The creation of a profile is pretty straightforward; tell it your birth year, and you’re ready to start the test. The hearing test itself is pretty odd — it sounds like they locked a swarm of electronic crickets in a box, and then play a beeping sound over the top. The beeping fades up, and when you can hear the sound, you hold down a button. This makes the beeping sound fade back down, and when you can’t hear the beeping anymore you let go. The beeping happens at various frequencies, and the app uses your input to create a personalized profile. Once you have your profile, you can create a Mimi account and save it — which means you can use your personalized profile on any device that supports Mimi’s tech. Super neat, and it means you don’t have to become too intimately familiar with the box’o’crickets sound — it isn’t exactly a pleasant noise.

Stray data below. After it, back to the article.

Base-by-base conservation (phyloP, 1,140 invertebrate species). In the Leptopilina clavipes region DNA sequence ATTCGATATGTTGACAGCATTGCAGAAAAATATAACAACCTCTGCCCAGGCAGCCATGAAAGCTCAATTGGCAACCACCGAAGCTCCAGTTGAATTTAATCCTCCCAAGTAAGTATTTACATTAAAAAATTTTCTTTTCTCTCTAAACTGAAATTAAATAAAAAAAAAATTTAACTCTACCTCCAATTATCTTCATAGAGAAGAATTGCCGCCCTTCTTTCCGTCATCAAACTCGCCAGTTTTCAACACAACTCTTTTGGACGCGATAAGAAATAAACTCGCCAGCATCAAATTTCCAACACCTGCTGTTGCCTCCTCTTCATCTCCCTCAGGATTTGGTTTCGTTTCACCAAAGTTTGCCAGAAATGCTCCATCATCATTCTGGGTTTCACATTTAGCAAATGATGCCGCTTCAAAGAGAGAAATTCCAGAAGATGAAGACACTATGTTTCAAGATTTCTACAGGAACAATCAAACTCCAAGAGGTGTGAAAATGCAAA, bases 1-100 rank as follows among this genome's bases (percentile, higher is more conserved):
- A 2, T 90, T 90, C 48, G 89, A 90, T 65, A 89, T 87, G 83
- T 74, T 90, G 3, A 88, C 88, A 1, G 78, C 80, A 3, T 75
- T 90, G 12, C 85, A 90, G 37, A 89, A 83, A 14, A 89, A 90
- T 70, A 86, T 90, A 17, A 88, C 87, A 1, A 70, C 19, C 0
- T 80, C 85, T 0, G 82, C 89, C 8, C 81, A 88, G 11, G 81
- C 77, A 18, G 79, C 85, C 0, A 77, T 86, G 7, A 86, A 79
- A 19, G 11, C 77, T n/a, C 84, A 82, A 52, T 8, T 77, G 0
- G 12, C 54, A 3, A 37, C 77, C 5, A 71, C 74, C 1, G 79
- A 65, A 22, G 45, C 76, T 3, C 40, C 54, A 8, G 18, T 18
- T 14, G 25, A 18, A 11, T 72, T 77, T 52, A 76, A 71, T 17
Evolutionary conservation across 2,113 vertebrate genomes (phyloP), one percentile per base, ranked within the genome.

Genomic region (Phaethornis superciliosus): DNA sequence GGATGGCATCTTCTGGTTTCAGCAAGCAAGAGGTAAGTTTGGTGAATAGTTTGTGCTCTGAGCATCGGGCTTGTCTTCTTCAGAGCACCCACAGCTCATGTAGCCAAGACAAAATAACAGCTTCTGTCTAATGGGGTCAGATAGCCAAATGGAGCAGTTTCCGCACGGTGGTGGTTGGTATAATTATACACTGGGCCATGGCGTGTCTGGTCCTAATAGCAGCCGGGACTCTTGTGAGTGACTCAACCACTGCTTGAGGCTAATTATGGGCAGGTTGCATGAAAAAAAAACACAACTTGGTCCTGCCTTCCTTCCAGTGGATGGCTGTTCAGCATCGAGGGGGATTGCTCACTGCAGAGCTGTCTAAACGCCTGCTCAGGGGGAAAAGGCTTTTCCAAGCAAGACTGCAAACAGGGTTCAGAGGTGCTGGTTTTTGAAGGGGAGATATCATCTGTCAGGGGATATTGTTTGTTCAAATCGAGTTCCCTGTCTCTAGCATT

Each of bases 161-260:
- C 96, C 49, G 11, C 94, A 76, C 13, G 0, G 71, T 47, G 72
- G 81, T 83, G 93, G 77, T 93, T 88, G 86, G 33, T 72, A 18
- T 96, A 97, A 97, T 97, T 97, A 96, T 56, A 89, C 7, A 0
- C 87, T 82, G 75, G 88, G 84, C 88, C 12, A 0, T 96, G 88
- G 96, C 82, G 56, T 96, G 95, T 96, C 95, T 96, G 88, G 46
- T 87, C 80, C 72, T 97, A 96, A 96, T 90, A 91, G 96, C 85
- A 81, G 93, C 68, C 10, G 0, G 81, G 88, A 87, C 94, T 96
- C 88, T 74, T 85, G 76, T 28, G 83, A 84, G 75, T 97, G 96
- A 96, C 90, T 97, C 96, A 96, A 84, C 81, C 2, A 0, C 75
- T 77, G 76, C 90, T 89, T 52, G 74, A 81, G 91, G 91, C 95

My personalization results from the Cleer app (left) were pretty different from those from the Skullcandy app (middle and right). The two Skullcandy results were almost identical, which would indicate that there is at least consistency between the measurements. Image: Screenshots.

The hearing testing component of this product is wildly successful and in wide use. The company has the No. 1 hearing test app in the App Store, and the company claims that around 50,000 people are testing their hearing using their app every month. From the app’s reviews, it seems as if the users are finding that the tests are consistent with professional hearing tests.

“The same technology as our hearing test app is available as an SDK that our partners can build into their companion apps,” explains Philipp Skribanowitz, CEO at Mimi.

The magic in Mimi, then, is applying the results of the hearing test to a personalized profile, and then running this as a signal processor as close as possible to the user’s ears.